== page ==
A newly developed concept for chemical protective suits is designed to make use more comfortable and safer for the user — new materials and an improved design increase wearer comfort; while the integration of sensor technology enables the monitoring of vital functions.
TW Special Report
In the event of hazards from chemical, biological or radioactive substances, chemical protective suits (CSA) protect people from physical contact. CSAs consist of breathing apparatus, head protection, carrying frames and the suit itself. This adds up to a weight of around 25 kilograms. The construction of a multi-coated fabric makes the CSA stiff and provides for considerable restrictions in freedom of movement. As a result, the emergency forces are exposed to significant physical stress. For this reason, the total deployment time when using a CSA is limited to 30 minutes.
In a joint project with various companies, institutes and professional fire departments, work is currently underway to completely redesign both the textile material composite and the hard components and connecting elements between the two. The goal is a so-called “AgiCSA”, which offers significantly more comfort for the emergency forces due to its lighter and more flexible construction. The DITF subproject focuses on the development of a more individually adaptable, body-hugging suit on the one hand, and on the integration of sensors that serve the online monitoring of important body functions of the emergency personnel on the other.
At the beginning of the project, the DITF received support from the Esslingen Fire Department. They provided a complete CSA that is used as standard today. This could be tested at the DITF for its wearing properties. The researchers in Denkendorf are investigating where there is a need for optimization to improve ergonomic wearing comfort.
The aim is to construct a chemical- and gas-tight suit that fits relatively closely to the body. It quickly became clear that it was necessary to move away from the previous concept of using woven fabrics as the basic textile material and think in terms of elastic knitted fabrics. In implementing this idea, the researchers were helped by recent developments in the field of knitted fabric technology in the form of spacer fabrics. By using spacer textiles, many of the requirements placed on the base substrate can be met very well.
Spacer textiles have a voluminous, elastic structure. From a wide range of usable fiber types and three-dimensional design features, a 3 mm thick spacer textile made of a polyester pile yarn and a flame-retardant fiber blend of aramid and viscose was selected for the new CSA. This textile is coated on both sides with fluorinated or butyl rubber. This gives the textile a barrier function that prevents the penetration of toxic liquids and gases. The coating is applied to the finished suit by a newly developed spraying process. The advantage of this process over the conventional coating process is that the desired elasticity of the suit is retained.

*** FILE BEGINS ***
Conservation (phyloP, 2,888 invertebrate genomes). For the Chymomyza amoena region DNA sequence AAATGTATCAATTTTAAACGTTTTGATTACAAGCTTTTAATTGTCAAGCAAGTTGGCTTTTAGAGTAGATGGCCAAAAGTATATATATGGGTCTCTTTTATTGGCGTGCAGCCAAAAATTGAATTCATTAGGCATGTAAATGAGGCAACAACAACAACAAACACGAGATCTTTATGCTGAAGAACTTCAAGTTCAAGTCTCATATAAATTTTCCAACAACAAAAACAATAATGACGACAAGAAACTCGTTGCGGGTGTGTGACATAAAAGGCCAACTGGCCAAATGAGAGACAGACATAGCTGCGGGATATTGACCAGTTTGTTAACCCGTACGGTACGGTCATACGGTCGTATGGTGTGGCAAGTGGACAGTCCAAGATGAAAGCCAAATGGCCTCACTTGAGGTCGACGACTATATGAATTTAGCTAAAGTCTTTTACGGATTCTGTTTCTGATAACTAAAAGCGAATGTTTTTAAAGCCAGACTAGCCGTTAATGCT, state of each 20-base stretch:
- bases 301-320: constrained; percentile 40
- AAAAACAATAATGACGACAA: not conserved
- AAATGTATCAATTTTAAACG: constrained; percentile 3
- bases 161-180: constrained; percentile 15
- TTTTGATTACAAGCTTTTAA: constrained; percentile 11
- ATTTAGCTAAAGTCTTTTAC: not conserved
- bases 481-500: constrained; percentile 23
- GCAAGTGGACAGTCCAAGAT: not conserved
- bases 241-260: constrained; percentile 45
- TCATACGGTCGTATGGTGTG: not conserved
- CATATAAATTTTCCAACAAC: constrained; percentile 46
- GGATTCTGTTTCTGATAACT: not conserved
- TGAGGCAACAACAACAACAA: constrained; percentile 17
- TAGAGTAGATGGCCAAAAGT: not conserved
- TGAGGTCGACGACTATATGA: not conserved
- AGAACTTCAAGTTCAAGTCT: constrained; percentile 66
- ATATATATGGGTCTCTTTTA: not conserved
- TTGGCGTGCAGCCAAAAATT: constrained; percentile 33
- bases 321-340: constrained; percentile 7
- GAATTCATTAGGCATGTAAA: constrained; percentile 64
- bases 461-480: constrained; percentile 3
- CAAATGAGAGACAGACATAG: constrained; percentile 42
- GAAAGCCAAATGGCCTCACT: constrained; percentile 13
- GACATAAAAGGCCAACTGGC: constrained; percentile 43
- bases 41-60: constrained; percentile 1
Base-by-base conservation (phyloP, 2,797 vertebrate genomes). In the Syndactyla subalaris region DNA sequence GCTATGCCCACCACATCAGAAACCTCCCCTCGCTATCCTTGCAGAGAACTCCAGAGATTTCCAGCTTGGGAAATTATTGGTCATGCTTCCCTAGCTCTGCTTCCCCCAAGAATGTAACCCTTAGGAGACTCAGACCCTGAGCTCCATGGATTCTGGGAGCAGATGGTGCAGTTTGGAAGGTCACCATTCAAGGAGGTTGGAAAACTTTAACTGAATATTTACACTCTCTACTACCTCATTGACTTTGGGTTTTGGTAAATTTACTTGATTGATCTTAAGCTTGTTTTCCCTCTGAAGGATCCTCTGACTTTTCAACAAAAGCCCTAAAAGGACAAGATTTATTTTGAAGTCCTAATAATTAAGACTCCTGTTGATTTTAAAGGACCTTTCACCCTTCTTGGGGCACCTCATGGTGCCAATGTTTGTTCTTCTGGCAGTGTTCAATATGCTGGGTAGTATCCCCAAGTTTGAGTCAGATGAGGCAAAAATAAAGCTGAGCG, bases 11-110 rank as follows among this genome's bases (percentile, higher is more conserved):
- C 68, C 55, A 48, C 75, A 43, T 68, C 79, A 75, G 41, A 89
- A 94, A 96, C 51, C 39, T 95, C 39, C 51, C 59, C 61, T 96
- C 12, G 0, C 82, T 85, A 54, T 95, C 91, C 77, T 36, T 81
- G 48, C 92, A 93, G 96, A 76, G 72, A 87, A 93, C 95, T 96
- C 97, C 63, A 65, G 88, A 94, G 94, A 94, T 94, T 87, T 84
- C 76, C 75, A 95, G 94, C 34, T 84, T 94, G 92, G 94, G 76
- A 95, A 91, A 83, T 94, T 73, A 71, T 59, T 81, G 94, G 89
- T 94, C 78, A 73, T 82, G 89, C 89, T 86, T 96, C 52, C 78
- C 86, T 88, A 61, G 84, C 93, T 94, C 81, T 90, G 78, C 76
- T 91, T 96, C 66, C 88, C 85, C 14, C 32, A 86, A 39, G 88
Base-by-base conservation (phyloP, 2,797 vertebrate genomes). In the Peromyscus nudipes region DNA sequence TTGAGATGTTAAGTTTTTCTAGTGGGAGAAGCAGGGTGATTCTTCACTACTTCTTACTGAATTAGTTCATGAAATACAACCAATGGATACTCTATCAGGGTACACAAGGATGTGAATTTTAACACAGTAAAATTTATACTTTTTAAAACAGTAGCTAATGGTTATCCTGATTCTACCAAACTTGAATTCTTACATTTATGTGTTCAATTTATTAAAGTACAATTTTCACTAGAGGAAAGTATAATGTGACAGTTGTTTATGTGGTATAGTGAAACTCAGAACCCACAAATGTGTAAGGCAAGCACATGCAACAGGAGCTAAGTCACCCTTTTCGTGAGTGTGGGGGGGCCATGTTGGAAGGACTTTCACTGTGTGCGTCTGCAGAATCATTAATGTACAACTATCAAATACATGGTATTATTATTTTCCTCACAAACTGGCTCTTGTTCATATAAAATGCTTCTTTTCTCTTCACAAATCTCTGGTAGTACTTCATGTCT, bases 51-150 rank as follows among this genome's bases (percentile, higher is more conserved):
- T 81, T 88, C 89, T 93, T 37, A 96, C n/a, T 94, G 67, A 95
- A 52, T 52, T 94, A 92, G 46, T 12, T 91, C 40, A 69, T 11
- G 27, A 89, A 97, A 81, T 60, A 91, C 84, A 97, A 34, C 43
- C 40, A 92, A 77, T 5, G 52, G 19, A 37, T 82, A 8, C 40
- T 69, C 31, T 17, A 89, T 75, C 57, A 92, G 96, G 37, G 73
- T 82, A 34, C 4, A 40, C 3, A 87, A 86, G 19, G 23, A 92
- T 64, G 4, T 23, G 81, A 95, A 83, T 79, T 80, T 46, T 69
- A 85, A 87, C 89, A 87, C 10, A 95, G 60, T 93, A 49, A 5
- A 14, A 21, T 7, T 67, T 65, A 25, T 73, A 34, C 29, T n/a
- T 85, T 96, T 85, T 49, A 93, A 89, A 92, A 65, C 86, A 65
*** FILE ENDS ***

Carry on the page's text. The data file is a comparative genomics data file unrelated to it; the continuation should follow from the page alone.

Another innovation is the integration of a diagonal zipper. This makes it easier to put on and take off the suit. Whereas this was previously only possible with the help of another person, the new suit can in principle be put on by the emergency responder alone. The new design is modeled on modern dry suits with diagonal, gas-tight zippers.
The new AgiSCA also features integrated sensors that allow the transmission and monitoring of the vital and environmental data of the emergency worker as well as their location via GPS data. These additional functions significantly enhance operational safety.
For the hard components, i.e. the helmet and the backpack for the compressed air supply, lightweight carbon fiber-reinforced composite materials from Wings and More GmbH & Co. KG are used.
The first demonstrators are available and are available to the project partners for testing purposes. The combination of current textile technology, lightweight construction concepts and IT integration in textiles has led to a comprehensive improvement of a high-tech product in this project.
- PM Atemschutz GmbH, Mönchengladbach;
- HB Technologies AG, Tübingen;
- Wings and More GmbH & Co. KG, Ebersbach; and
- Bergische Universität Wuppertal.
- Plant fire department of Currenta GmbH & Co. OHG, Krefeld-Uerdingen; and
- Fire department of Viersen.
BMBF project “Development of a chemical protection suit with increased mobility for more efficient operational concepts through increased autonomy of the emergency forces (AgiCSA)”.
The project addresses the objectives of the Federal Government’s framework program “Research for Civil Security 2018-2023 and the funding measure “SME-innovative: Research for Civil Security” of July 3, 2018.
The project is sponsored by the Federal Ministry of Education and Research in Germany.
August 17, 2023